How Plover Chicks Born in a Parking Lot Spurred a City to Make Its Beach Safer

The dramatic ups and downs of a Piping Plover family in Gloucester, Massachusetts, show what it takes to protect a threatened species.

In early April of last year, Gloucester, Massachusetts, resident Kim Smith discovered three Piping Plovers had arrived, exhausted, on the city’s Good Harbor Beach. They foraged in the wind and lingering snow, and a pair began courting, the male digging nest scrapes in the sand for his mate’s approval. Piping Plovers typically nest in the sand sheltered by dunes, but for these two, a home on the beach was not to be.

Harassed again and again by loose dogs running on the busy stretch of shore, the pair gave up and fled to the nearby 950-car parking lot. The male dug a scrape in the gravel while the female sat nearby, camouflaged on a white line delineating a parking space. By the middle of May, she’d laid four eggs.

No one knew whether the eggs would even hatch, given this inauspicious start. On a coast where human disturbance and predation are pervasive, Good Harbor hosted a pair of nesting plovers in 2016 and again in 2017. But as Smith and others dedicated to protecting the plovers saw, only one chick survived long enough to learn to fly and begin migrating to its wintering grounds—possibly as far as the Bahamas, 1,200 miles away.

By 2018 the team working to safeguard Good Harbor’s plovers included people generously giving their time to monitor the birds and the crew from the city’s Department of Public Works (DPW), who steered huge beach raking machinery clear of them. Smith, a photographer and filmmaker, had inspired much of the effort. While not everyone can be on the beach every day, her images, videos, and blog offered the entire city an up-close portrait of the birds’ daily lives.

The parking lot nest added a new twist—and yet another challenge for the birds to overcome.

Atlantic coast Piping Plovers were listed as threatened under the Endangered Species Act in 1986. Thirty years of vigilance brought them back from the edge of extinction, their populations rebounding from fewer than 800 breeding pairs to what the U.S. Fish and Wildlife Service (FWS) estimates to be about 1,900 in 2017. In Massachusetts, breeding pairs soared from 139 to 650.

These population increases are promising, but the birds’ future isn’t yet secure. “Human disturbance, sea level rise, habitat loss, and a superabundance of predators are eroding Piping Plover recruitment and threaten the survival of adults,” says Walker Golder, director of Atlantic Flyway Coastal Strategy for the National Audubon Society. “The recovery is still on the edge.”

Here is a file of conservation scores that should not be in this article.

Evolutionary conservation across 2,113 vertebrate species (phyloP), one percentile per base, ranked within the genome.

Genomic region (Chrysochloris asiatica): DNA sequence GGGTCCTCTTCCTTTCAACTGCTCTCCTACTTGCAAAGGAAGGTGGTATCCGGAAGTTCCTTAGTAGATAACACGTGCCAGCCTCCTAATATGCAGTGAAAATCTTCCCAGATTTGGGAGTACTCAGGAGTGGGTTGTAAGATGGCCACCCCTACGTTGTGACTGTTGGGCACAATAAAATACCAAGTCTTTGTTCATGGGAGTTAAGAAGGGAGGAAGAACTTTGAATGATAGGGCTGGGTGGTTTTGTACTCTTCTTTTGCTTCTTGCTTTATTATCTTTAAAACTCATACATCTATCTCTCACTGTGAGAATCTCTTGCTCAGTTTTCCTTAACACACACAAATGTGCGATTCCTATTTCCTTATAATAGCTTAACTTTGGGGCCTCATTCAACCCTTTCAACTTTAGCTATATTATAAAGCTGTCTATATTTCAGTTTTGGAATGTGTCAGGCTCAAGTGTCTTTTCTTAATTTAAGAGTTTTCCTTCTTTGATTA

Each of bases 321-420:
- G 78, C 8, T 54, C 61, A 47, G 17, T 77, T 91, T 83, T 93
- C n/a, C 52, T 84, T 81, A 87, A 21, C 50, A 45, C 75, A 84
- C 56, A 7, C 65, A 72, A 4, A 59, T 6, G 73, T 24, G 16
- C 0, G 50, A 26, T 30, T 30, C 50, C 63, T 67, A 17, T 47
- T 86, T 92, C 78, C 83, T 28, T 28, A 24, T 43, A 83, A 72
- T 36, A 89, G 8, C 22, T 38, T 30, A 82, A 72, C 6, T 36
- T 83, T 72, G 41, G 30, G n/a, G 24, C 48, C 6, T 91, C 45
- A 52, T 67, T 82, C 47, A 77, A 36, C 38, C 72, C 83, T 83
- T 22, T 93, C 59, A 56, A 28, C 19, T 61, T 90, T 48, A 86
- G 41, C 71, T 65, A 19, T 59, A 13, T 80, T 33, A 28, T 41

The species’ recovery depends on places like Good Harbor Beach. In New England, Massachusetts hosts three-quarters of the region’s breeding Piping Plovers, and of those breeding in the state, 25 percent nest on beaches that have three or fewer pairs. Gloucester’s day-by-day victories and defeats lay out, in stark relief, the nitty gritty of what it really takes to keep birds safe on an urban beach.


ut in the parking lot that May, people began mobilizing to protect the nesting birds. Dave Rimmer, stewardship director at Essex County’s Greenbelt, a local land trust, placed a wire cage over the nest to ward off gulls, foxes, coyotes, dogs, and other predators, and the DPW blocked off 30 parking spaces with sawhorses to keep cars at bay. A Boston television crew filmed while volunteers kept watch as the plovers took turns incubating the eggs, the other roosting nearby or flying off to feed. Late in the afternoon on Friday, June 8, the first chick hatched. By Saturday morning there were four. A wide expanse of hot, unshaded pavement separated them from the beach, where soft sand, wrack, and dune grass offer cover from predators and wet, fertile tidal flats supply abundant food.

The DPW, a biologist from the state wildlife agency, and the plover patrol volunteers convened to provide the chicks safe passage to the sand. As they began their trek, the DPW cordoned off more of the lot. Volunteer Heather Hall spent a tense day observing as the chicks left the nest in fits and starts, venturing out and then retreating, then advancing and retreating again. She saw them, exhausted by the heat, “plopping down in mid-stride, and falling asleep.” The family spent the night in the lot, but by the next afternoon, they finally made the crossing, disappearing into the dunes, then spilling onto the beach in the same area where the parents had been courting earlier. Everyone was jubilant.

For Piping Plovers, reproductive success is measured by whether the chicks live long enough to fly, usually in 25 to 35 days. The next few weeks on the beach would be critical. Scientists studying survival of chicks on barrier beaches in New York found that 82 percent successfully fledge on uncrowded beaches, versus only 19 percent on heavily-used ones.

Out on the beach, Rimmer had roped off the bird’s roosting area and added signs warning people away, but as the days warmed, crowds pressed chairs, towels, and coolers up against the ropes, their umbrellas, soccer balls, loose plastic bags, and food containers blowing inside. While many respected the protected area, others, ignoring the signs, jumped the ropes. Hordes of gulls, drawn to food and garbage strewn in the sand, snatched donuts and sandwiches, broke open bags of chips, and stalked the chicks, whose parents frantically feigned broken wings to distract the gulls. Early in the morning before the lifeguards arrived, and late afternoon when they left, dogs ran on the sand—despite a seasonal ban beginning on May 1—and the plovers’ roost filled with their tracks.